Alas, Lone Pine refers neither to a time machine nor to a single evergreen standing in a suburban mall parking lot.  A Lone Pine order is an order under which the plaintiff in a personal injury lawsuit has to come forward with evidence of a prima facie case, or at least part of a prima facie case, before he or she can proceed further.  Such orders are named for a 1986 New Jersey case, Lore v. Lone Pine Corp., 1986 WL 637507 (N.J. Super. Nov. 18, 1986), which is most often cited as the progenitor of the species.  The idea is that a plaintiff can plead anything, in whatever form, and while TwIqbal brought on a welcome reboot of pleading standards in federal court, we have seen how creative pleading can get cases into discovery even when the claims have no arguable merit.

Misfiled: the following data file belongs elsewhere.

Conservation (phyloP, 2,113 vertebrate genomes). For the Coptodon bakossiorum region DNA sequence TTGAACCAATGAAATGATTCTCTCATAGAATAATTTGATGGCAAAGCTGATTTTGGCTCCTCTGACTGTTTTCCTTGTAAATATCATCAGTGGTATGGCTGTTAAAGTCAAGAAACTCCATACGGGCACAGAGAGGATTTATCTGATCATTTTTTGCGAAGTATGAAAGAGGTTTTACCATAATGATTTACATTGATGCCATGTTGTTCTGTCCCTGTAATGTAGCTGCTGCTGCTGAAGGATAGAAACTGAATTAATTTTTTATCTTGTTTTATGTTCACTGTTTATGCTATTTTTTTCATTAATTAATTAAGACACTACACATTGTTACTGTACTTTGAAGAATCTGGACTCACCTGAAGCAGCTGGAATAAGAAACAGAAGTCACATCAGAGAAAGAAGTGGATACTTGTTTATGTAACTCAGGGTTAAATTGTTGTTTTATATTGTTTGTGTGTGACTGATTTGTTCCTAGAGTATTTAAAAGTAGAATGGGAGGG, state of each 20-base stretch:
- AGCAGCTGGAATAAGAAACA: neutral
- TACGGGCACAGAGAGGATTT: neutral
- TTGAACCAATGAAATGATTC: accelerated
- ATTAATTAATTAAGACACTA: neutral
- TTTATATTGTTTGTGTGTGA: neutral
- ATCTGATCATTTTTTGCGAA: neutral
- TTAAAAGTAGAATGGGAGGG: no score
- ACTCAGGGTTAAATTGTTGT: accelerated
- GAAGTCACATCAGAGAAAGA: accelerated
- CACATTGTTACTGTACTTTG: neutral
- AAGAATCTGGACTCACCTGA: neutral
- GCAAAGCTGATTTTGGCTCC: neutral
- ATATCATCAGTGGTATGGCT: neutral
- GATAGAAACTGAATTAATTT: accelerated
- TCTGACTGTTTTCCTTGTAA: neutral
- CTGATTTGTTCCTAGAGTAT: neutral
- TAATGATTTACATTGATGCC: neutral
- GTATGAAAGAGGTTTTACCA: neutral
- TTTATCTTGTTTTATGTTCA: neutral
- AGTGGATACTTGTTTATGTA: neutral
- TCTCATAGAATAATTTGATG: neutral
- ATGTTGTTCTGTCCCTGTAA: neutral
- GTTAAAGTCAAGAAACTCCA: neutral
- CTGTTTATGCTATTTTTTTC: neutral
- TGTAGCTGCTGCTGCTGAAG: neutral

The rubber hits the road when the plaintiff has to produce evidence sufficient to support his or her claims, and that is where Lone Pine orders come in.  They come in various forms, but Lone Pine orders most often require that the plaintiff submit proof of product use or exposure and a certification from a medical expert stating that the use or exposure caused the plaintiff’s injury.  Doesn’t sound too onerous, does it?  This is the kind of information that plaintiffs should have marshaled even before filing a lawsuit, and many plaintiffs’ attorneys undertake this due diligence before filing, maybe even most.  Many do not.  In today’s environment of “mass tort” litigation, some attorneys see value in building inventories of filed cases without regard to the merits of the claims, and when that happens, a Lone Pine order can be the way out.  Take for example a large group of cases in which taking the plaintiffs’ and prescribing physicians’ depositions resulted in the voluntary dismissal of 25 percent of the cases (this is not a hypothetical).  An order requiring plaintiffs to produce expert opinion on medical causation before discovery may have been useful.  Because they’re a valuable defense tool, we keep a cheat sheet here of successfully-obtained Lone Pine orders.